Friday, February 15, 2013

C.S. Carrier's Next Big Thing: Mantle

C. S. Carrier writes about his new collection Mantle from H_NGM_AN BOOKS: the number eight, a"poem in the form of a stage play, ejaculate as sulfuric acid, Denzel Washington, and Idi Amin. Read the full post at lingua schematic.

Thursday, February 14, 2013

Laura Goldstein's loaded arc is The Next Big Thing

Laura Goldstein has posted her self-interview for The Next Big Thing for her new book loaded arc from Trembling Pillow Press. Think floods, Kabbalah, Marshal McLuhan, Harryette Mullen, the George Bushes, and Katrina -- then read her post at makes a change!

Wednesday, February 13, 2013

Catherine Daly's "my version"

One more tonight: Catherine Daly posts about her ten-part project CONFITEOR at my version.  Some intriguing vectors of alignment/correspondence (between computer language, heresy, & prayer (Catherine), circuits, neurons & memory (Jen), self-induced trance, ender & the sacred (j)) in these projects. 

Jennifer K. Dick: The Next Big Thing

Jen Dick has posted her piece for The Next Big Thing, talking about her new book Circuits published by Corrupt Press -- Jennifer K. Dick.

The Next Big Thing: j hastain's SOS: Song of Songs of Solomon (a Queer Translation)

Last week, I tagged j hastain for the Next Big Thing and she has posted her self-interview on her new collection SOS: Song of Songs of Solomon (a Queer Translation).

Sunday, February 10, 2013

Camille Martin is THE NEXT BIG THING

Camille Martin has posted her interview up at Rogue Embryo -- R is the Artichoke of Rose is the Next Big Thing!

Wednesday, February 6, 2013

The Next Big Thing: (em)bodied bliss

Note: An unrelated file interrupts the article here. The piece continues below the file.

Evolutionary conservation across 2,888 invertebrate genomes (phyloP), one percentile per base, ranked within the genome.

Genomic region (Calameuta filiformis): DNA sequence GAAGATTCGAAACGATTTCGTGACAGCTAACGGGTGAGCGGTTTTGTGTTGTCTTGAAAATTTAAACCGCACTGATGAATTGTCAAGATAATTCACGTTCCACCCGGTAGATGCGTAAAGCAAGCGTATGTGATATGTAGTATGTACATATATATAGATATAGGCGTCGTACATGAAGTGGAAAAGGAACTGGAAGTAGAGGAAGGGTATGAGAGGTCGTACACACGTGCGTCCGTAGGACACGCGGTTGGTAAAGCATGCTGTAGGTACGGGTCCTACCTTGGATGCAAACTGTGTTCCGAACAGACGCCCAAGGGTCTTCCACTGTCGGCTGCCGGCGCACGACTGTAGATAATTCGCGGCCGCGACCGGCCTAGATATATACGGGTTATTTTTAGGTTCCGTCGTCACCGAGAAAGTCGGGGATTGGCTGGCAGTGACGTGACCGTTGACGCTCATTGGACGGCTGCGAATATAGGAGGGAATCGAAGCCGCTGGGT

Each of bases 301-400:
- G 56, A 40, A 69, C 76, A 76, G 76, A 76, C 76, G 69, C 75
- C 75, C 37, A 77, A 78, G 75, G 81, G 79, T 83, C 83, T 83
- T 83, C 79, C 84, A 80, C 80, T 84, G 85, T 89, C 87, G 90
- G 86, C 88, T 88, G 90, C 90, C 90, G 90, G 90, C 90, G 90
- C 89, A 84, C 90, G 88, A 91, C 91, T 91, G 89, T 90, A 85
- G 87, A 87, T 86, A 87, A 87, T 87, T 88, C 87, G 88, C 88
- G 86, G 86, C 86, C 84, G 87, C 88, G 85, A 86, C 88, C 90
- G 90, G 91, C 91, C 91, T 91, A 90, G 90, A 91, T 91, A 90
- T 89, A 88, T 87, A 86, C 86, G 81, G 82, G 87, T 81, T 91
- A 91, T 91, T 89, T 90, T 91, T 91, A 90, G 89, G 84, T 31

What is the working title of the book?

(em)bodied bliss. The title came from a Dusie chapbook of the same name, which forms one part of the new book, so no there was no working title.
Where did the idea come from for the book?
Laura Mullen had been reading some work of mine, including the Dusie chap and pointed out the conversation the two sets of poems were having. As to the sources of the two parts or impulses of the collection, these were driven first by the ordinary pleasure of being in this world and the cold drench of the unacknowledged human terrors belying them.
What genre does your book fall under?
Poetry, though the forms of the poems themselves are diverse: double poems, prose poems, lineated poems, collage poems, dialogic poems. The poems from the Dusie chap draw on the released documents (and their erasures) from the investigations into torture by the U.S. government during the Iraq War – “Enduring Freedom” – as well as other related texts.
What actors would you choose to play the part of your characters in a movie rendition?
Anthony Hopkins as Walter Diaz, the Marquis de Sade, and John Yoo; Makram J. Koury, the Israeli Arab actor, as Abu Zabaydah. The speaker of the poems otherwise might alternate dialogically between Cate Blanchett and Hiam Abbas, the Palestinian actress and director.
What is the one sentence synopsis of your book?
Engagements with the torture of recent national policy against the quotidian pleasures of being, the poems navigate a territory whose boundaries become permeable, unfixed, go missing – horror/beauty, fear/delight, punishment/eros – probing the nature of complicity and the (mis)uses of language.